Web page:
Thelma Sanders Squash is a 15 cm-long, vining, yellow squash which produces early and is shaped like an acorn. This vegetable is a member of the winter squash family, which has a rich history of varying shapes and sizes and tastes; the Thelma Sanders Squash has deeply ribbed skin, a lovely cream color, and savory flesh. Besides its nutty, hearty flavor, it has a strong reputation for productivity (yield) and winter keeping ability, both of which offer food security for families who grow and enjoy this variety.
Seed Savers Exchange (SSE) of Decorah, Iowa acquired this variety in 1984 from SSE member and squash collector Tom Knoche of Ohio. Knoche had received the variety from Evert Pettit through the SSE members’ Yearbook. Evert, in turn, received the variety from Mrs. Thelma Sanders of Adair County, Missouri. Pettit seems to be the one who coined the name “Thelma Sanders’ Sweet Potato Squash” when he began offering it to the SSE membership in 1981.
In Thelma’s own words from 1980, this squash is “fine meated, better than sweet potatoes.” The variety is a popular offering among the members of SSE and its culinary usage is similar to a typical acorn squash. Some options for preparation are roasting and baking, with the goal of making simple roasted squash or more involved recipes like soup, ravioli, pie or pasta.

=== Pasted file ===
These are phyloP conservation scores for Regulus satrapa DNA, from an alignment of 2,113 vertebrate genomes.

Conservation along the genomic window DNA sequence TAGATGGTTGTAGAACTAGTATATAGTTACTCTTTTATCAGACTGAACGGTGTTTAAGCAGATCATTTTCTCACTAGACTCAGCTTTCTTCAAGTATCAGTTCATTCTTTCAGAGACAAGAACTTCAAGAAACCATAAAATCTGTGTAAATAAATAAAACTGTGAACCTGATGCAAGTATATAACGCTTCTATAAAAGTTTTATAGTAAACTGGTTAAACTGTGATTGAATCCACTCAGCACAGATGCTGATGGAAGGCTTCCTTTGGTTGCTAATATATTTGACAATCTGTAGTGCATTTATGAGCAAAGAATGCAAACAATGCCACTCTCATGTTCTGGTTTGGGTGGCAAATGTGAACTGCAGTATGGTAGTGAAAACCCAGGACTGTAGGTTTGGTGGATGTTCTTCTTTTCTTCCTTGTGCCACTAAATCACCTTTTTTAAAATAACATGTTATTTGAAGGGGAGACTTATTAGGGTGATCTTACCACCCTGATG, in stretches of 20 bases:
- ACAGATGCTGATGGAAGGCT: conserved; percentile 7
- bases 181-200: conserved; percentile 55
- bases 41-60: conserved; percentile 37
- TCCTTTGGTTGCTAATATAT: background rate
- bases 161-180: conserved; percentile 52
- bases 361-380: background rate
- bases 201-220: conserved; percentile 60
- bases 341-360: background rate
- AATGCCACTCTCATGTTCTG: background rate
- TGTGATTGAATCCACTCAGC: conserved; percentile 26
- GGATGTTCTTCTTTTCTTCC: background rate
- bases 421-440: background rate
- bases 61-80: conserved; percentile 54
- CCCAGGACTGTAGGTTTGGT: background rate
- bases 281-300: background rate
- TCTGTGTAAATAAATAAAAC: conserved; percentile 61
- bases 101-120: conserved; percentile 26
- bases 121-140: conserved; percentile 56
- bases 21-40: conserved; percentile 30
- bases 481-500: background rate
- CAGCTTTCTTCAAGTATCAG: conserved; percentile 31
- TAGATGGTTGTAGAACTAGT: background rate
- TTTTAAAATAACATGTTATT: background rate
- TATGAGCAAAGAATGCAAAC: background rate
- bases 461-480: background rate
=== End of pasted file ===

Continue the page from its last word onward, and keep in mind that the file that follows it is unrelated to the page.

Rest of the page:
Winter squash is readily grown in the American Midwest. Thelma Sanders Squash can be grown organically with good result. It is also a prolific producer of seeds, which lends itself readily to continued propagation. These factors bode well for the production of this home gardener’s favorite in more commercial venues.
Thelma Sanders passed away in 1998, but her legacy lives on, including in the form of this delectable family treasure. While Thelma Sanders Squash is not currently commercially available, its valued place in the home gardener’s selection promises a hopeful future for its preservation.